Guns N’ Roses’ “Sweet Child O’ Mine” comes under plagiarism charges

Did GNR's iconic rock anthem rip off a song released by an Australian band years prior?

Guns N Roses

The authenticity of one of rock ‘n’ roll’s most iconic songs has come under question. Recently, Australian music website Max TV uncovered the striking similarities between Guns N’ Roses’ “Sweet Child O’ Mine” and “Unpublished Critics”, a song by Australian rock band Australian Crawl.

“Unpublished Critics”, which was released six years prior to “Sweet Child O’ Mine”, features “the same chugging chord progression, a similarly-sweeping lead break, the verse melody, and the elongated one-syllable vocal in the chorus,” claims Max TV.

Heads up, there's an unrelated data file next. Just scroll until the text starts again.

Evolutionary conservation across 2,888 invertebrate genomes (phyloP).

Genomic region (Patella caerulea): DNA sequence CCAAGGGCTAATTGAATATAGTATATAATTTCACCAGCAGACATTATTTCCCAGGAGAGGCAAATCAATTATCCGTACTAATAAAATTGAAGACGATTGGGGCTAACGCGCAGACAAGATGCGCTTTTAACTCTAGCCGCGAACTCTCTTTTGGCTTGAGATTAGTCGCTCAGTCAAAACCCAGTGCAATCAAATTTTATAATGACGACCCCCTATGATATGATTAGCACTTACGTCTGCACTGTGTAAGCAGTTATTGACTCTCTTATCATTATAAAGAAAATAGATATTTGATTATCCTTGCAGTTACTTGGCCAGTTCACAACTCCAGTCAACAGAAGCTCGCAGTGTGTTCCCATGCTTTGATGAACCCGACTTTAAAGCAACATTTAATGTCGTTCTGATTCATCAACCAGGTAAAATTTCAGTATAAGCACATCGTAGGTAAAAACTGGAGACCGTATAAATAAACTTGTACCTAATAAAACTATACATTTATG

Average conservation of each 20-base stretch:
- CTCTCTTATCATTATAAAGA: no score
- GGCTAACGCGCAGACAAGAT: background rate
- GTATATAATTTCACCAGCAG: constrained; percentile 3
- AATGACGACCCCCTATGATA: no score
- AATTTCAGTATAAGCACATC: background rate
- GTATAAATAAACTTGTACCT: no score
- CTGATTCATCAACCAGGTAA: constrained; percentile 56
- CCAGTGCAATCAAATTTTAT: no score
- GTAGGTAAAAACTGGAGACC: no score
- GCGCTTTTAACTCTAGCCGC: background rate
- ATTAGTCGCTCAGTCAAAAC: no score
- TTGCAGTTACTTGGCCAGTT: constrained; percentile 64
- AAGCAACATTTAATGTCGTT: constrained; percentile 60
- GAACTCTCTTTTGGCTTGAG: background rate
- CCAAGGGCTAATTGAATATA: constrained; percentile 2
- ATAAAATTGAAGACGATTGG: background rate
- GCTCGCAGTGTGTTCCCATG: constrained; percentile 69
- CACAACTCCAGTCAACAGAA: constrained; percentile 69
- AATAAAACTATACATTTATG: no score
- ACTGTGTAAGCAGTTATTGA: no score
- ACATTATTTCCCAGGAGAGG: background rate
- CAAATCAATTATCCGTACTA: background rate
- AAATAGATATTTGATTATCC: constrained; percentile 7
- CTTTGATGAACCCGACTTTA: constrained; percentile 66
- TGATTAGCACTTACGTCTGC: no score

“Unpublished Critics” is by no means an unknown song. In Australia, the album which it appeared on, Sirocco, peaked at No. 1 on the charts. Australian Crawl broke up in 1986, a year before the release of GNR’s Appetite For Destruction, which featured “Sweet Child O’ Mine”. Interestingly enough, both Sirocco and Appetite For Destruction was released in the US by Geffen Records.

James Reyne, a member of Australian Crawl, previously acknowledged the “almost identical” similarities between the two songs. However, it seems Reyne is content with letting the two songs co-exist without litigation, as he’s even covered “Sweet Child O’ Mine” in concert.

Compare the two songs for yourself below.

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